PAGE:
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Gender-inclusive water governance and women’s resilience to drought shocks: A randomized policy experiment in rural India

Institutions & Governance India
Policy Context

India is one of the world’s most vulnerable countries to climate change, with over 75 percent of its districts considered “hotspots of extreme climate events” (Mohanty 2020). In particular, the increased frequency and intensity of drought is one of climate change’s most dire consequences in India (World Bank 2023). Overall, existing research suggests that drought’s increased intensity and frequency in India will entrench existing gender inequalities.

However, we do not yet know what role the way that water resources are governed plays in conditioning the impact of drought on gender inequality in rural India. Some scholars suggest that when women are included in water governance, this has the potential to increase women’s resilience to drought shocks.

This project will evaluate a policy experiment in rural India to investigate such a possibility. Since 2005, the Indian state of Maharashtra has been the only state to provide randomized quotas for women in local water governance institutions known as water user associations. Concretely, this means that thousands of women in this extremely drought-vulnerable, agriculture-dependent state have been formally included in decision-making regarding water management and distribution.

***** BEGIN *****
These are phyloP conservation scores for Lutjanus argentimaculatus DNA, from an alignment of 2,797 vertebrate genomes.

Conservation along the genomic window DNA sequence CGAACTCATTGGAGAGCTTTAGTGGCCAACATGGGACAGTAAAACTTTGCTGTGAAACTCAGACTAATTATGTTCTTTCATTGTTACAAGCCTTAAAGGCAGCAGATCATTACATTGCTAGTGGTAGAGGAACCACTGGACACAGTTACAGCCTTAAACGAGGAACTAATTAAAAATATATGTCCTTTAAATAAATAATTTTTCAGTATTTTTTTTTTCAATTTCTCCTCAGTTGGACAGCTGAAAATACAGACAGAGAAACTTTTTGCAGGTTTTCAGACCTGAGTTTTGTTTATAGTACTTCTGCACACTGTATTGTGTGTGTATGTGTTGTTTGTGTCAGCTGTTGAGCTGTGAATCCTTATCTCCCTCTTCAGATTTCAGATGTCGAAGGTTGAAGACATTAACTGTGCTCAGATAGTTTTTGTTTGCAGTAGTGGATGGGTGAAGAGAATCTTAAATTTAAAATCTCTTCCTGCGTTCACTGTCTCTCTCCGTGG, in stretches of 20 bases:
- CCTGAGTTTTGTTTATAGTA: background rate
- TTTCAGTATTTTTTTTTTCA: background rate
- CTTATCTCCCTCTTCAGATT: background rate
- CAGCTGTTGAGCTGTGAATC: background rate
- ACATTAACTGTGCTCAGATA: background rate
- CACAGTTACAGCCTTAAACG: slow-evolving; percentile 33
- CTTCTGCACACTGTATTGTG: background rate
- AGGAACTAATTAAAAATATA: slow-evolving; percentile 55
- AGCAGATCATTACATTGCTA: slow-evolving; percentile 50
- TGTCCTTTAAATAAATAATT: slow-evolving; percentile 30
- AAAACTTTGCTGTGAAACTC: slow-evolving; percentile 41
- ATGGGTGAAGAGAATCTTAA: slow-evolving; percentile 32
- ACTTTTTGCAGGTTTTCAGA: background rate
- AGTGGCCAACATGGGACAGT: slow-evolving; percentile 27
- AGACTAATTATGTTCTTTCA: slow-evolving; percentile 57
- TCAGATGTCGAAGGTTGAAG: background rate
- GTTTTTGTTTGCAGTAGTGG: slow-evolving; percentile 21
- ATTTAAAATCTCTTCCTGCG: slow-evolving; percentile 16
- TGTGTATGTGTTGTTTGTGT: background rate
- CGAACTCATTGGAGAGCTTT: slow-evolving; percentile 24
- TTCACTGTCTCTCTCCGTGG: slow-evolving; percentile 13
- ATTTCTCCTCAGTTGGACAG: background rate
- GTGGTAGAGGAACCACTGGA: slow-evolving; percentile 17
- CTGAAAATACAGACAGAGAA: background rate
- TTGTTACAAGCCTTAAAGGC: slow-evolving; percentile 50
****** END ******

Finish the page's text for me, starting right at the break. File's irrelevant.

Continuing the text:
Alyssa’s project asks, “can women’s inclusion in water governance institutions allow them to adapt to droughts more effectively, reducing their vulnerability to the climate crisis?”

Study Design

The random nature of Maharashtra’s water governance policy provides Alyssa with an opportunity to causally link water governance with gender issues. Using CEGA funds, Alyssa will: 1) Prepare a micro-level survey of women’s wellbeing with respect to water and drought shocks. 2) Collect quantitative survey data across a predefined sample (total N=300 villages, 150 which have gender quotas, and 150 without). And 3) conduct qualitative interviews and focus group discussions with women in drought-prone areas, with/without representation in water governance institutions.

Results and Policy Lessons



2024 — 2025

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